IKEA turns from global to local for lucrative Asia push
By Anna Ringstrom, ReutersMALMO, Sweden--Without a willingness to lug cheap flat-pack wardrobes home and wrestle with self-assembly, there would be no IKEA, but in Asia, where the locals have other ideas, the Swedish furniture giant thinks it still has a bright future.
March 8, 2013, 12:16 am TWN
As it expands in China and prepares to break into India, IKEA Chief Executive Mikael Ohlsson trusts that its core concept, influenced by painstakingly acquired local knowledge, will, over time, give it an edge.
“Most people don't really know and can hardly imagine that we visit thousands of homes round every store in the world every year,” he told Reuters at a store in Malmo in southern Sweden.
“We sit down in the kitchen and talk to them ... That's the way we try to learn and understand. 'What are you annoyed with? What are your frustrations? What would you like to have? How much can you afford? What are your alternatives?'” he said.
The group has already taken its huge out-of-town stores packed with modern Scandinavian style to 26 markets, with the product and experience instantly recognizable across them all.
But as it ventures further afield, it is tweaking its range and showrooms and adding services to accommodate new cultures.
One size doesn't fit all. In regions where apartments have smaller rooms, its showrooms have to be smaller. A sample balcony exhibit will be kitted out differently in northern China, where balconies are widely used for food storage, than in the south, where they often double as laundries.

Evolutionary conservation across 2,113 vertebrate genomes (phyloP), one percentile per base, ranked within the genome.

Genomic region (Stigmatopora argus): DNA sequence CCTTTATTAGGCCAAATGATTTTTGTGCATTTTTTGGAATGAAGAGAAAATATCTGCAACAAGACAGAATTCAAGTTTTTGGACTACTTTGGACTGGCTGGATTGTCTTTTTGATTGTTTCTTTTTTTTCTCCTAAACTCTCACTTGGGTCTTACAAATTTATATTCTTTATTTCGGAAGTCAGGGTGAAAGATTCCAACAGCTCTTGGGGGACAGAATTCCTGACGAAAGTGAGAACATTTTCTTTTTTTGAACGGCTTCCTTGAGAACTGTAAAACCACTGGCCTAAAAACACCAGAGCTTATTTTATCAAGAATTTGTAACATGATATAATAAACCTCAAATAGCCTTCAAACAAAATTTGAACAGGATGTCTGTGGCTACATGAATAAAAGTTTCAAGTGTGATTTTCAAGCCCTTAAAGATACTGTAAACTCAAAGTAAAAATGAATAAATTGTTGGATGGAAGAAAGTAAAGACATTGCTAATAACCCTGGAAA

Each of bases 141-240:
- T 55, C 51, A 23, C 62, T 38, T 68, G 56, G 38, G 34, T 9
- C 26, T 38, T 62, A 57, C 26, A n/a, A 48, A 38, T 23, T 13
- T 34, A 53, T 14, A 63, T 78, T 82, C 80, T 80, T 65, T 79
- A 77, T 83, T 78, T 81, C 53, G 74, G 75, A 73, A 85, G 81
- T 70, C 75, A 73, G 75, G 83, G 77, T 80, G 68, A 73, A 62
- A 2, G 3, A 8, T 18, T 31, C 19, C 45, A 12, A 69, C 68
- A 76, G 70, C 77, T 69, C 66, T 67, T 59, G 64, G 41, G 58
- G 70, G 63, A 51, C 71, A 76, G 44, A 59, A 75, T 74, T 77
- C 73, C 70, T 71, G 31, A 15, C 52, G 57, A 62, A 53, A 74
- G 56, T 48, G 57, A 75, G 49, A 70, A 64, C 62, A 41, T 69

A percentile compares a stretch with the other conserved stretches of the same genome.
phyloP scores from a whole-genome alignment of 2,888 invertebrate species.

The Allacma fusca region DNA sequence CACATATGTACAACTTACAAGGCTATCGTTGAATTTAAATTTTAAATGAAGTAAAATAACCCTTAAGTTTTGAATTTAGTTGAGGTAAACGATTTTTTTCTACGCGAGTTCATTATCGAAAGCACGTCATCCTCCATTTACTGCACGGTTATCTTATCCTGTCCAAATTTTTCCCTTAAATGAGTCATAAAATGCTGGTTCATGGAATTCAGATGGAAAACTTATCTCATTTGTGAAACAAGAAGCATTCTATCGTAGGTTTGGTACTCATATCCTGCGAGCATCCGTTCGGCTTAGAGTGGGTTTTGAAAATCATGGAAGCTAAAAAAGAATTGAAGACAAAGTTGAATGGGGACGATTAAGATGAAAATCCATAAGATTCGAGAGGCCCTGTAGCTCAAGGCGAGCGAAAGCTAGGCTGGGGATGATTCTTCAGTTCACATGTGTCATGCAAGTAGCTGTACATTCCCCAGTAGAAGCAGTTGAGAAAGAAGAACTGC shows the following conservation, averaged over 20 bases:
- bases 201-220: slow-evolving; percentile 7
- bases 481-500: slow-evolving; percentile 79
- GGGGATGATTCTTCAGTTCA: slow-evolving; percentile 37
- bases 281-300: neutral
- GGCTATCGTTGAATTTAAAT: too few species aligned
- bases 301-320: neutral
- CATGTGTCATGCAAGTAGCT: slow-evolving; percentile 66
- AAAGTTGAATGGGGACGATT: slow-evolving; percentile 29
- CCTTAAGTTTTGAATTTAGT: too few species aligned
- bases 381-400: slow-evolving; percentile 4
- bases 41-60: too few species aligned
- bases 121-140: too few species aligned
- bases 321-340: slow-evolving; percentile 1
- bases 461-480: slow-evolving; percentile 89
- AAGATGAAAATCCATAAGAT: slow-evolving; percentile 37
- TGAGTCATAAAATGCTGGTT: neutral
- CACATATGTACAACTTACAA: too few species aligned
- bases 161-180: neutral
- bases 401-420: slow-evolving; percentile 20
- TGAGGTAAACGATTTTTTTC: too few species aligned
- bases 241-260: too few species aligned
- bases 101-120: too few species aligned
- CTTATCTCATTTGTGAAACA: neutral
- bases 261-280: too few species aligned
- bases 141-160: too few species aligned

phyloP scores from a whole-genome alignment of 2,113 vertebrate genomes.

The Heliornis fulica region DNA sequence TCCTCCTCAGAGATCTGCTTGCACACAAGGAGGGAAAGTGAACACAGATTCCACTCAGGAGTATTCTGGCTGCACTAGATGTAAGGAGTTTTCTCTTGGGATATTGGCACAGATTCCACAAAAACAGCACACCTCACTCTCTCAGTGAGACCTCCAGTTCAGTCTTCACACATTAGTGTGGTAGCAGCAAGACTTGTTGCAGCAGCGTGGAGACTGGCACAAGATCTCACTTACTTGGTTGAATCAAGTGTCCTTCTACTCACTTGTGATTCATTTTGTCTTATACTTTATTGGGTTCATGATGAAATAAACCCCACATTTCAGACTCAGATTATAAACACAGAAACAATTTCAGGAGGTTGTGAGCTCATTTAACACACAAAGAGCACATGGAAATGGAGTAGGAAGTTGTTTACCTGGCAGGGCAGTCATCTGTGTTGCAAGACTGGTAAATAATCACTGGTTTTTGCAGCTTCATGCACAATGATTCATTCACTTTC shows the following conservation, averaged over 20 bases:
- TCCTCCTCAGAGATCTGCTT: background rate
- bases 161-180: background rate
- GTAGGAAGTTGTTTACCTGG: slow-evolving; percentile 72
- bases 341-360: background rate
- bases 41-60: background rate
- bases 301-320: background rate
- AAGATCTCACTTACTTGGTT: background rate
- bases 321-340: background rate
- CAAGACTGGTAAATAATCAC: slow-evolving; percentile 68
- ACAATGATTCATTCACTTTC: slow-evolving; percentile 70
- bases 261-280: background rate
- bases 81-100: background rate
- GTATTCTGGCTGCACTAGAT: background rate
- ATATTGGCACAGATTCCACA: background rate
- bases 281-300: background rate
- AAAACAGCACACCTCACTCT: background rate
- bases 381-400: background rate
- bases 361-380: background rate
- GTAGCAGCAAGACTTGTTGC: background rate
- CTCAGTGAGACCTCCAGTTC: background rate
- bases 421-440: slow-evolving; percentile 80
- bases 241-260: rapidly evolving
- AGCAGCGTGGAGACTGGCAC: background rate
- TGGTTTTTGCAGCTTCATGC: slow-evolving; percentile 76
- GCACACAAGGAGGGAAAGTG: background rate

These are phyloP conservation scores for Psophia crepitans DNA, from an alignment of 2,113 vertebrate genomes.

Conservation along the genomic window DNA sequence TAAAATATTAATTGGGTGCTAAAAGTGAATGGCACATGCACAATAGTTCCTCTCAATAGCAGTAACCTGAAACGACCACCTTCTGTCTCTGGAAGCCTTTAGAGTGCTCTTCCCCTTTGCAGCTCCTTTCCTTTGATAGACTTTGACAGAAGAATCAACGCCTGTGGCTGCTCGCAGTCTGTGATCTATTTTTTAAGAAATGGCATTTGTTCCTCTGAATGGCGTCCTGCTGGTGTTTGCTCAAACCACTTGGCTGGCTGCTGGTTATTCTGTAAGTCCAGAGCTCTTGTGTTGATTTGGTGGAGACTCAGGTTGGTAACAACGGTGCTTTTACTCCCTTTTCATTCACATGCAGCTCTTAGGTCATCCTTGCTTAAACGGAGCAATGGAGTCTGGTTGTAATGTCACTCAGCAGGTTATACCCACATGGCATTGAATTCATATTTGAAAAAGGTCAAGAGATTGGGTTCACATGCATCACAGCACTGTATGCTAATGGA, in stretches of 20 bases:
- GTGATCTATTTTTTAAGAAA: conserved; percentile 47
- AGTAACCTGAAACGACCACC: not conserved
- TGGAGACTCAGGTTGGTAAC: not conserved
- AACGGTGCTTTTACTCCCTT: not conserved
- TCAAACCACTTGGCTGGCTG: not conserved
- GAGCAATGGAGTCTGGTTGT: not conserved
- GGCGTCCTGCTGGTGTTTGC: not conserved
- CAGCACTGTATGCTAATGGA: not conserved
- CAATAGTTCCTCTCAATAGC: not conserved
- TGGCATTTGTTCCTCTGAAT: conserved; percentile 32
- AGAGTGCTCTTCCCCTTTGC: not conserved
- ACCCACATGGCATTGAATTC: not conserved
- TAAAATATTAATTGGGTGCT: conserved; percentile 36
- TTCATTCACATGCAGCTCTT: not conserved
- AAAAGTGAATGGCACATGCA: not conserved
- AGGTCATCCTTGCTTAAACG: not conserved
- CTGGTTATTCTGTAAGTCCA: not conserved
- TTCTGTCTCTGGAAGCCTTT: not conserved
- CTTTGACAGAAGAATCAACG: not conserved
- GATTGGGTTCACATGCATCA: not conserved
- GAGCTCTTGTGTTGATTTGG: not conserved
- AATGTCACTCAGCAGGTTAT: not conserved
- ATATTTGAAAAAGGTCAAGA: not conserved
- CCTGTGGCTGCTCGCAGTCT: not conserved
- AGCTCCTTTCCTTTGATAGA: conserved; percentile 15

Beds are bigger in the United States, but mattresses are firmer in China. And while stores will continue to carry about 10,000 products, the bulk of them from its standard range, the company stocks rice cookers and more chopsticks in the latter.
“As we become more and more global and we expand more in China and we grow into India, we will need, probably, to have a wider range,” Gillian Drakeford, IKEA's China retail chief said.
“Then each country will be able to secure relevance by taking the part they really need. But of course we will still secure IKEA's identity.”
In developed markets, IKEA is positioned as a low-priced mass-market brand, but in emerging markets where low prices are the norm, it targets a growing middle class that aspires to international lifestyle products. For these customers, design and a comprehensive range under one roof are the attraction.
“They have numerous kinds and styles of furniture in one mall, mostly covering all the furniture I need,” said Jane Wang, 21, an airport security inspector at an IKEA store in downtown Shanghai.
Price is much less a selling point in these new markets.
“IKEA loves little slogans like 'for the many people.' Those things are still true, but might be less true for some emerging markets,” said Neil Saunders at retail consultancy Conlumino.
“As IKEA expands globally, the price of global expansion is that the company does become less cohesive.”
Having more than doubled sales in the past decade to 27.6 billion euros (US$36 billion) last year, the firm plans to double them again by 2020 and open 20-25 new stores a year from 2015.
Growth will mainly be in existing markets — in China it has reached 11 stores in about a decade and aims to triple that pace — but also in new; in India, where it is expecting the final go-ahead to enter soon, it has a plan for 25 stores.